Using national estimates, the present study set out to determine the impact of Medicare Part D on medication utilization, drug expenditures, and medical spending among noninstitutionalized Medicare beneficiaries with arthritis ages ≥65 years. The results of this investigation showed substantial increases in payments for prescription drugs by Medicare and reductions in OOP drug and OOP medical expenditures. Between 2005 and 2008, the number of prescription fills, total drug expenditures, and Medicare-paid medical expenditures increased at various quantiles, but total medical expenditures (including payments from OOP, Medicare, and all other payors) did not change significantly.
Previous studies have found an increase in medication utilization after Part D using proxies such as days' supply and number of patients filling prescriptions (23–25). In the current study, we used the number of prescription fills as a surrogate to assess the change in medication utilization over time. Our findings that the number of prescription fills has increased at the median and at the 75th percentile support the general trend of increased medication utilization in Medicare beneficiaries after Part D. However, it should be noted that without the ascertainment of days' supply (unavailable in MEPS), it is unclear whether the growth in the number of prescription fills can be translated directly into increased volume of drugs dispensed. In another study using MEPS data, the mean number of prescription fills did not change significantly (22.0 in 2005 and 23.9 in 2006) in the general Medicare population (26). Several possibilities may contribute to this discrepancy. First, it is likely that the effect of Part D on medication utilization did not manifest until the transition year had passed. Second, Part D may have differential effects on specific populations. Compared with the general Medicare population, patients with arthritis seem to have greater medication utilization. In the current study, the unadjusted mean ± SD yearly numbers of prescription fills were 36.1 ± 31.4 and 39.1 ± 33.0 in 2005 and 2008, respectively, which are more than 50% higher than the general Medicare population. Third, the use of quantile regression may be more robust in detecting differences in variables that are not normally distributed. We conducted a separate analysis to examine the difference in mean numbers of prescription fills between 2005 and 2008 using analysis of variance, but did not find a statistically significant difference (F = 1.61, P = 0.185).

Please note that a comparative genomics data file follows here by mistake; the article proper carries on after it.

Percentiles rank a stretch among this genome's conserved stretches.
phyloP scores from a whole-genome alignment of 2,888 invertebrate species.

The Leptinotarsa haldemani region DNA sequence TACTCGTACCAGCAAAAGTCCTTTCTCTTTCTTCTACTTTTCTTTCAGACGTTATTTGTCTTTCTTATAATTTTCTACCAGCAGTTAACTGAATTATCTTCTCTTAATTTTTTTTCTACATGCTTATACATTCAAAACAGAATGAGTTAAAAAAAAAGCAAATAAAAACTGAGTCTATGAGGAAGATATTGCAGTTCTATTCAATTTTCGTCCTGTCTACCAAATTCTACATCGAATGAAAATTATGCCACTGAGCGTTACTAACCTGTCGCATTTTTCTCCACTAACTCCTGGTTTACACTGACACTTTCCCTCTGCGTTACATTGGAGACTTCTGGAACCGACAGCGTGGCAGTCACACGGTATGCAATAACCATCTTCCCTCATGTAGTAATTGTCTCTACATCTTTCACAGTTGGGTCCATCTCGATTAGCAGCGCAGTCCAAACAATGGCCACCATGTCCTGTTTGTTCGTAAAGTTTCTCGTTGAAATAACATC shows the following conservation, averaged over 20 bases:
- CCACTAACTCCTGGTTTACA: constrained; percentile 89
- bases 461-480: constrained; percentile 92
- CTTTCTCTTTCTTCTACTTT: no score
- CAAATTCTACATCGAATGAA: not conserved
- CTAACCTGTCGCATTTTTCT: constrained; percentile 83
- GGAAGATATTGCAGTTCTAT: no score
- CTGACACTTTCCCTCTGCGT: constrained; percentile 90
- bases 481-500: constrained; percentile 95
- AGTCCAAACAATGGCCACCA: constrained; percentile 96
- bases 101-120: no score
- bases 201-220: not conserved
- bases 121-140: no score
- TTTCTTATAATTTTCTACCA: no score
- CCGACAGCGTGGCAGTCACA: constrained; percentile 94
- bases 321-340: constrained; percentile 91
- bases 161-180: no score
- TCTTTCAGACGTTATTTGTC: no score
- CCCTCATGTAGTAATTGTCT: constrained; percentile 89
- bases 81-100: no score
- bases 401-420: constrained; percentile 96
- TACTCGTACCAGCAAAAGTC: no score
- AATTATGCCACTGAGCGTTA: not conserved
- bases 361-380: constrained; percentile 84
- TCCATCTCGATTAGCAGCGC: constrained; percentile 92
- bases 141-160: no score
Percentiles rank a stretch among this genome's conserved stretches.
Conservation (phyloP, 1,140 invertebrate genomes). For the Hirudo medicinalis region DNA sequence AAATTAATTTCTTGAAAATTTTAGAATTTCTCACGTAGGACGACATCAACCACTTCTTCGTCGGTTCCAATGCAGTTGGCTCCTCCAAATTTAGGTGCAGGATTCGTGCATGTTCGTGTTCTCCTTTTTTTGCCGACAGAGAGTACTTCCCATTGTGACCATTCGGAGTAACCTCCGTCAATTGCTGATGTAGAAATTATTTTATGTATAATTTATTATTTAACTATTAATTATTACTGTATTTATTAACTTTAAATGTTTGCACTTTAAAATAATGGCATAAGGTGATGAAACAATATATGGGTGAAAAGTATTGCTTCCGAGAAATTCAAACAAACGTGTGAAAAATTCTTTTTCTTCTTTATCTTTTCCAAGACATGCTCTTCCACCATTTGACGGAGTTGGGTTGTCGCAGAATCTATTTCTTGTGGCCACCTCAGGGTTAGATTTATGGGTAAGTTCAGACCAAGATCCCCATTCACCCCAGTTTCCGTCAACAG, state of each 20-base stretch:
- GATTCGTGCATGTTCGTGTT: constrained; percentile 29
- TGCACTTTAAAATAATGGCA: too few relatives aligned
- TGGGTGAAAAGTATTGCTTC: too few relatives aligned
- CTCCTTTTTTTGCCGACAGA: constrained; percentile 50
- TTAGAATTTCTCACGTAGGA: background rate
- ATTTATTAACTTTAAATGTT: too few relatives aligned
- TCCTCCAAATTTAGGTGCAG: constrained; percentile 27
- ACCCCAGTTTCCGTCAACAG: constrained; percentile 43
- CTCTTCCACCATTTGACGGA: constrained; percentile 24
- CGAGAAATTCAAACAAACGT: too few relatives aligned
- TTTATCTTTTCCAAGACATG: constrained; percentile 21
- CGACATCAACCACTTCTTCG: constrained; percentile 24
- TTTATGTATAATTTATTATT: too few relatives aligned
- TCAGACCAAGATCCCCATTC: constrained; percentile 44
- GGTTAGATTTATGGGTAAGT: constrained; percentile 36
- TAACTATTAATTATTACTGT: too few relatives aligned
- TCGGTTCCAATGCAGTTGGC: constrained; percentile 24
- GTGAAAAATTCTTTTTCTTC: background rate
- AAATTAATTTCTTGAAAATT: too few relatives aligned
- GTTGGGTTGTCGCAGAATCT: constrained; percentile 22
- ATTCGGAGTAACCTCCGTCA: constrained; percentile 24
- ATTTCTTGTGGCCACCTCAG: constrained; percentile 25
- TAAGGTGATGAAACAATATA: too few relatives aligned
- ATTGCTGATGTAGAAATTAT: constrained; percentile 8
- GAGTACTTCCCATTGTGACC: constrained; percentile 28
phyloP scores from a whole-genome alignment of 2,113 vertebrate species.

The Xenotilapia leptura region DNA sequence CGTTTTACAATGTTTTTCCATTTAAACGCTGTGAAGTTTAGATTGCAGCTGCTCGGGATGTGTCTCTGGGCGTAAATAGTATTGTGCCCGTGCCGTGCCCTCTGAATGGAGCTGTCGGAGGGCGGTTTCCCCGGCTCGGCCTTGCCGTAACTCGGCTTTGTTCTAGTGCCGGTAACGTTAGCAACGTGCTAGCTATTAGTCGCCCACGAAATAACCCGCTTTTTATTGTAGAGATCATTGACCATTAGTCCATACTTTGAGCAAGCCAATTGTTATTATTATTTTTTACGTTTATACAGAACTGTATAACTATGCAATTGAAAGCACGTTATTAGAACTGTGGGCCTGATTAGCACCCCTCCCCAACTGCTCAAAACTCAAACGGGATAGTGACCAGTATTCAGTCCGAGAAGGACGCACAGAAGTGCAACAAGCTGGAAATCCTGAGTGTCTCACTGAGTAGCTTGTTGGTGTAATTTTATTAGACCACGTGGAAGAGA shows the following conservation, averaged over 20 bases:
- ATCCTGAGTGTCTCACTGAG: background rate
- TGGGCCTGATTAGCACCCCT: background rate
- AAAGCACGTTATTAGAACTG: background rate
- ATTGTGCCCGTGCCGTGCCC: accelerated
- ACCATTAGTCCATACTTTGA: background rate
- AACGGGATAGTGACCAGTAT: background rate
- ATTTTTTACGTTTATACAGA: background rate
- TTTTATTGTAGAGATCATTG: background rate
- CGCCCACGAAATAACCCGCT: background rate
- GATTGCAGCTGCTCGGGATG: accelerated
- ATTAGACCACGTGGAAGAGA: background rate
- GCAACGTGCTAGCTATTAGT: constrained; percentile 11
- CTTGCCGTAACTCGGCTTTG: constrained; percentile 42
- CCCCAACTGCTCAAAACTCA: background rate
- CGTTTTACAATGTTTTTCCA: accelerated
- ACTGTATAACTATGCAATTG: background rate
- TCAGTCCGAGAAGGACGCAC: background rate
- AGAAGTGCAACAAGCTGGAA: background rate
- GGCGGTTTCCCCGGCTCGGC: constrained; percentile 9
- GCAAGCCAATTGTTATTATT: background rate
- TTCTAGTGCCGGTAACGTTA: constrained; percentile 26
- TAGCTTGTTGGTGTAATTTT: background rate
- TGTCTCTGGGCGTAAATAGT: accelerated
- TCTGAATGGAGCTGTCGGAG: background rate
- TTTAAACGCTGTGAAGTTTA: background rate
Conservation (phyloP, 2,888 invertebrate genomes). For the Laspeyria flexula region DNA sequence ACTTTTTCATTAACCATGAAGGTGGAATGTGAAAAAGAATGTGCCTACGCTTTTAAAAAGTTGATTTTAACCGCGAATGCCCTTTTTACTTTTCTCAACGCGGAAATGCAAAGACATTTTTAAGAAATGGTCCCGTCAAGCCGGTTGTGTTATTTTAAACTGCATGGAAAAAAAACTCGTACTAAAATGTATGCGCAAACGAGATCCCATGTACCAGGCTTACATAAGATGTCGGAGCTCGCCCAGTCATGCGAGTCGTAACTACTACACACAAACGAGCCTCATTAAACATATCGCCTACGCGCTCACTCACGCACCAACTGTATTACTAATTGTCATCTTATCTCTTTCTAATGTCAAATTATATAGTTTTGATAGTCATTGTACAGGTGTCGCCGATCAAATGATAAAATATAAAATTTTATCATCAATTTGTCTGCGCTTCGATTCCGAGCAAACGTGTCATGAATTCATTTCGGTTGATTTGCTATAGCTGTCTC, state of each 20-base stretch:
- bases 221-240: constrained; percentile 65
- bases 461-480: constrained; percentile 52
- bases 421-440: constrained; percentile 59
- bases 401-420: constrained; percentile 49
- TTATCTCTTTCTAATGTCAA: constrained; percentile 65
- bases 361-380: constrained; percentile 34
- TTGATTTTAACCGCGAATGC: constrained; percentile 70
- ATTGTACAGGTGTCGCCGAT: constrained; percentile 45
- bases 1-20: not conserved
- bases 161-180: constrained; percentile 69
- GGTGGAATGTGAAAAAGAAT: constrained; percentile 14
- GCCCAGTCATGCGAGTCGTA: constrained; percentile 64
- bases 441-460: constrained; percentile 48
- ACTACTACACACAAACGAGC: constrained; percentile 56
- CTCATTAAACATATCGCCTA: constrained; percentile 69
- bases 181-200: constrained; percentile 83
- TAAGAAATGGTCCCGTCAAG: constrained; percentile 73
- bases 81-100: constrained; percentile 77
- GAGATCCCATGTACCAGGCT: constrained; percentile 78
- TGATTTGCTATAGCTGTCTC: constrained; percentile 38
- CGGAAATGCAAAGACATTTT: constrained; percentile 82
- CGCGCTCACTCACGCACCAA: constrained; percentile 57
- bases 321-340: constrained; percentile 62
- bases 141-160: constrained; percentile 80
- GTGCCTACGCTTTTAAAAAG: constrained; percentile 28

Earlier studies have found an increase or no change in total prescription drug expenditures due to Part D (10, 26). In our study, we did not find a statistically significant growth in median total prescription drug expenditures (10.3%); however, the increases were significant at the 75th (25%) and 90th percentiles (22%), suggesting that drug spending grew more markedly in patients with higher drug expenditures after Part D. The magnitude of reduction in OOP prescription expenditures (25%) was similar to the mean reductions in 2 other studies using nationally representative data (21% to 32%) (6, 26), but higher than the estimates from studies that used claims data (13% to 18%) (24, 25). The variation may be a result of the different study populations and methods. It is likely that studies using prescription fill data from specific pharmacy chains had captured patients that were not representative of the general Medicare population, thus underestimating the benefit of Part D. Nevertheless, even in studies using nationally representative data, the effect of Part D may have been underestimated because the analyses were limited to the transition year (2006) and many beneficiaries did not enroll in Part D until several months after the program's implementation. One recent study examined the impact of Part D using national estimates and found that prescription drug utilization did not increase significantly until 2007 for patients who had poorer health status (27). Across the 50th, 75th, and 90th percentiles, the reductions in OOP drug expenditures were smaller than the sizeable increases in prescription expenditures paid by Medicare. Similar findings were seen in earlier studies (26, 28), implying that Part D has shifted the costs for prescription drugs from patients and other third party payors to Medicare. Total drug expenditures, as a proportion of overall medical spending, seem to have increased from 2005 to 2008: from 31.8% to 36.1% at the median, from 22.0% to 30.8% at the 75th percentile, and from 17.4% to 23.6% at the 90th percentile. However, these results should be interpreted with caution because we did not test whether the growths were statistically significant.